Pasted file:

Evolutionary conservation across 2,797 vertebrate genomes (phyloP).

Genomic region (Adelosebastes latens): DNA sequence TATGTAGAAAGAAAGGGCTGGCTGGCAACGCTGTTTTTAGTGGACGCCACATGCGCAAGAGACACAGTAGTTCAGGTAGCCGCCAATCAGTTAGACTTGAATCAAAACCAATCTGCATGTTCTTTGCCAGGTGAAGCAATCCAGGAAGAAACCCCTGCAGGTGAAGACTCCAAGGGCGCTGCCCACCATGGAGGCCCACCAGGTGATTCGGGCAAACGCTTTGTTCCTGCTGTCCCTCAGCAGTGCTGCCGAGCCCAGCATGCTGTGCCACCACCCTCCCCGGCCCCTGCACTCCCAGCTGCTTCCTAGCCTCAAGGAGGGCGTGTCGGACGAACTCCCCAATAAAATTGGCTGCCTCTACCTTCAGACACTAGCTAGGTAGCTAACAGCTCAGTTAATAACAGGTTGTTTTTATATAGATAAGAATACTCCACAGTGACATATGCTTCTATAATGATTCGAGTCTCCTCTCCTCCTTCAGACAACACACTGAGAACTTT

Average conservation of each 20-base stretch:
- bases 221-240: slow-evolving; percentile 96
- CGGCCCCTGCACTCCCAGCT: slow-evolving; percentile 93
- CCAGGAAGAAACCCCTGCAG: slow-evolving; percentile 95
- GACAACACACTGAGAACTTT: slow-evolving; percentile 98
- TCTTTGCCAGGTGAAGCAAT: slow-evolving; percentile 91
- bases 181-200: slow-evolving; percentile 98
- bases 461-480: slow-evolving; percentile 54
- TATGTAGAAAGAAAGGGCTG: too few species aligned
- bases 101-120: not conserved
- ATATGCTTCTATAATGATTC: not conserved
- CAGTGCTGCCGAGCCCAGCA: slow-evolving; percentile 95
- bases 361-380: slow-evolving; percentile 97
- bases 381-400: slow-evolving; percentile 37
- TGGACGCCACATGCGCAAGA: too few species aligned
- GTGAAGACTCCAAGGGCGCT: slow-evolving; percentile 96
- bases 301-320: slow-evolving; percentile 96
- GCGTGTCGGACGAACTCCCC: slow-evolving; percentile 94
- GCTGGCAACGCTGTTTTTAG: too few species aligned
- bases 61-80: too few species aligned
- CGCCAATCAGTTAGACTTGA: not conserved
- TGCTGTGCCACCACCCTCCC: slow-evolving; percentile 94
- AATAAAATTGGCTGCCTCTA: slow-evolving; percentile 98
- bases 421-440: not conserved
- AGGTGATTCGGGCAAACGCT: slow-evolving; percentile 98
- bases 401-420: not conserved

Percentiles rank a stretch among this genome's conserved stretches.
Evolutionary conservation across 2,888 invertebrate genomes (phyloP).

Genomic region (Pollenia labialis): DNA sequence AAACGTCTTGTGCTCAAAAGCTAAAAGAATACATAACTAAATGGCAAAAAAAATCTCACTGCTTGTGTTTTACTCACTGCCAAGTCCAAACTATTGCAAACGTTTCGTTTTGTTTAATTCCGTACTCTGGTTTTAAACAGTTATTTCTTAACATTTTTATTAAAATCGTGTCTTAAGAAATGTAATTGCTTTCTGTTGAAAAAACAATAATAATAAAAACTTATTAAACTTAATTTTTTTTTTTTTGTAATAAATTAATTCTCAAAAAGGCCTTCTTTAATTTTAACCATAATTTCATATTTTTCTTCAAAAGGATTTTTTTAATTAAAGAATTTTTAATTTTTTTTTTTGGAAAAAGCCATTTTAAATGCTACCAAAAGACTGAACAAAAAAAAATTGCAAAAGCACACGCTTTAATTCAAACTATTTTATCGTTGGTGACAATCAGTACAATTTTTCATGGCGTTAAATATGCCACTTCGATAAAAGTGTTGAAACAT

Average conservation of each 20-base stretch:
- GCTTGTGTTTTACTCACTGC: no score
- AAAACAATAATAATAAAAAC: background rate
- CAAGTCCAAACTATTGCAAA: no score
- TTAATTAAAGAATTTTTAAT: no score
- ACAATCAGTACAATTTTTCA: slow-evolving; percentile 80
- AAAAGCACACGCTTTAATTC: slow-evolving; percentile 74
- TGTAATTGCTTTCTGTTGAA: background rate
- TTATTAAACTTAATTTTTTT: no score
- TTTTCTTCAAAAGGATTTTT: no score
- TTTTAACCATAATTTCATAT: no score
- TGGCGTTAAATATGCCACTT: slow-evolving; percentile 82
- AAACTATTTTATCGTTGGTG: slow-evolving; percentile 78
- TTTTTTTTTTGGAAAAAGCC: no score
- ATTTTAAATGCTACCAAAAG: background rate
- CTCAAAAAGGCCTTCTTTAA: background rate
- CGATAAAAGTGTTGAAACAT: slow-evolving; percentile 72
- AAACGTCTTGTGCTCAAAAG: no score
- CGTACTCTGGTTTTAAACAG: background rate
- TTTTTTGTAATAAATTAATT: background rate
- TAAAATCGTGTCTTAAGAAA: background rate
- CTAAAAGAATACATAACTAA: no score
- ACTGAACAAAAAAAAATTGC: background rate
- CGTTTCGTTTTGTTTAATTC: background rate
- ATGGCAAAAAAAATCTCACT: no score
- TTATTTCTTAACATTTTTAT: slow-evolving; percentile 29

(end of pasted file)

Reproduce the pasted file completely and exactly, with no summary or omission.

Evolutionary conservation across 2,797 vertebrate genomes (phyloP).

Genomic region (Adelosebastes latens): DNA sequence TATGTAGAAAGAAAGGGCTGGCTGGCAACGCTGTTTTTAGTGGACGCCACATGCGCAAGAGACACAGTAGTTCAGGTAGCCGCCAATCAGTTAGACTTGAATCAAAACCAATCTGCATGTTCTTTGCCAGGTGAAGCAATCCAGGAAGAAACCCCTGCAGGTGAAGACTCCAAGGGCGCTGCCCACCATGGAGGCCCACCAGGTGATTCGGGCAAACGCTTTGTTCCTGCTGTCCCTCAGCAGTGCTGCCGAGCCCAGCATGCTGTGCCACCACCCTCCCCGGCCCCTGCACTCCCAGCTGCTTCCTAGCCTCAAGGAGGGCGTGTCGGACGAACTCCCCAATAAAATTGGCTGCCTCTACCTTCAGACACTAGCTAGGTAGCTAACAGCTCAGTTAATAACAGGTTGTTTTTATATAGATAAGAATACTCCACAGTGACATATGCTTCTATAATGATTCGAGTCTCCTCTCCTCCTTCAGACAACACACTGAGAACTTT

Average conservation of each 20-base stretch:
- bases 221-240: slow-evolving; percentile 96
- CGGCCCCTGCACTCCCAGCT: slow-evolving; percentile 93
- CCAGGAAGAAACCCCTGCAG: slow-evolving; percentile 95
- GACAACACACTGAGAACTTT: slow-evolving; percentile 98
- TCTTTGCCAGGTGAAGCAAT: slow-evolving; percentile 91
- bases 181-200: slow-evolving; percentile 98
- bases 461-480: slow-evolving; percentile 54
- TATGTAGAAAGAAAGGGCTG: too few species aligned
- bases 101-120: not conserved
- ATATGCTTCTATAATGATTC: not conserved
- CAGTGCTGCCGAGCCCAGCA: slow-evolving; percentile 95
- bases 361-380: slow-evolving; percentile 97
- bases 381-400: slow-evolving; percentile 37
- TGGACGCCACATGCGCAAGA: too few species aligned
- GTGAAGACTCCAAGGGCGCT: slow-evolving; percentile 96
- bases 301-320: slow-evolving; percentile 96
- GCGTGTCGGACGAACTCCCC: slow-evolving; percentile 94
- GCTGGCAACGCTGTTTTTAG: too few species aligned
- bases 61-80: too few species aligned
- CGCCAATCAGTTAGACTTGA: not conserved
- TGCTGTGCCACCACCCTCCC: slow-evolving; percentile 94
- AATAAAATTGGCTGCCTCTA: slow-evolving; percentile 98
- bases 421-440: not conserved
- AGGTGATTCGGGCAAACGCT: slow-evolving; percentile 98
- bases 401-420: not conserved

Percentiles rank a stretch among this genome's conserved stretches.
Evolutionary conservation across 2,888 invertebrate genomes (phyloP).

Genomic region (Pollenia labialis): DNA sequence AAACGTCTTGTGCTCAAAAGCTAAAAGAATACATAACTAAATGGCAAAAAAAATCTCACTGCTTGTGTTTTACTCACTGCCAAGTCCAAACTATTGCAAACGTTTCGTTTTGTTTAATTCCGTACTCTGGTTTTAAACAGTTATTTCTTAACATTTTTATTAAAATCGTGTCTTAAGAAATGTAATTGCTTTCTGTTGAAAAAACAATAATAATAAAAACTTATTAAACTTAATTTTTTTTTTTTTGTAATAAATTAATTCTCAAAAAGGCCTTCTTTAATTTTAACCATAATTTCATATTTTTCTTCAAAAGGATTTTTTTAATTAAAGAATTTTTAATTTTTTTTTTTGGAAAAAGCCATTTTAAATGCTACCAAAAGACTGAACAAAAAAAAATTGCAAAAGCACACGCTTTAATTCAAACTATTTTATCGTTGGTGACAATCAGTACAATTTTTCATGGCGTTAAATATGCCACTTCGATAAAAGTGTTGAAACAT

Average conservation of each 20-base stretch:
- GCTTGTGTTTTACTCACTGC: no score
- AAAACAATAATAATAAAAAC: background rate
- CAAGTCCAAACTATTGCAAA: no score
- TTAATTAAAGAATTTTTAAT: no score
- ACAATCAGTACAATTTTTCA: slow-evolving; percentile 80
- AAAAGCACACGCTTTAATTC: slow-evolving; percentile 74
- TGTAATTGCTTTCTGTTGAA: background rate
- TTATTAAACTTAATTTTTTT: no score
- TTTTCTTCAAAAGGATTTTT: no score
- TTTTAACCATAATTTCATAT: no score
- TGGCGTTAAATATGCCACTT: slow-evolving; percentile 82
- AAACTATTTTATCGTTGGTG: slow-evolving; percentile 78
- TTTTTTTTTTGGAAAAAGCC: no score
- ATTTTAAATGCTACCAAAAG: background rate
- CTCAAAAAGGCCTTCTTTAA: background rate
- CGATAAAAGTGTTGAAACAT: slow-evolving; percentile 72
- AAACGTCTTGTGCTCAAAAG: no score
- CGTACTCTGGTTTTAAACAG: background rate
- TTTTTTGTAATAAATTAATT: background rate
- TAAAATCGTGTCTTAAGAAA: background rate
- CTAAAAGAATACATAACTAA: no score
- ACTGAACAAAAAAAAATTGC: background rate
- CGTTTCGTTTTGTTTAATTC: background rate
- ATGGCAAAAAAAATCTCACT: no score
- TTATTTCTTAACATTTTTAT: slow-evolving; percentile 29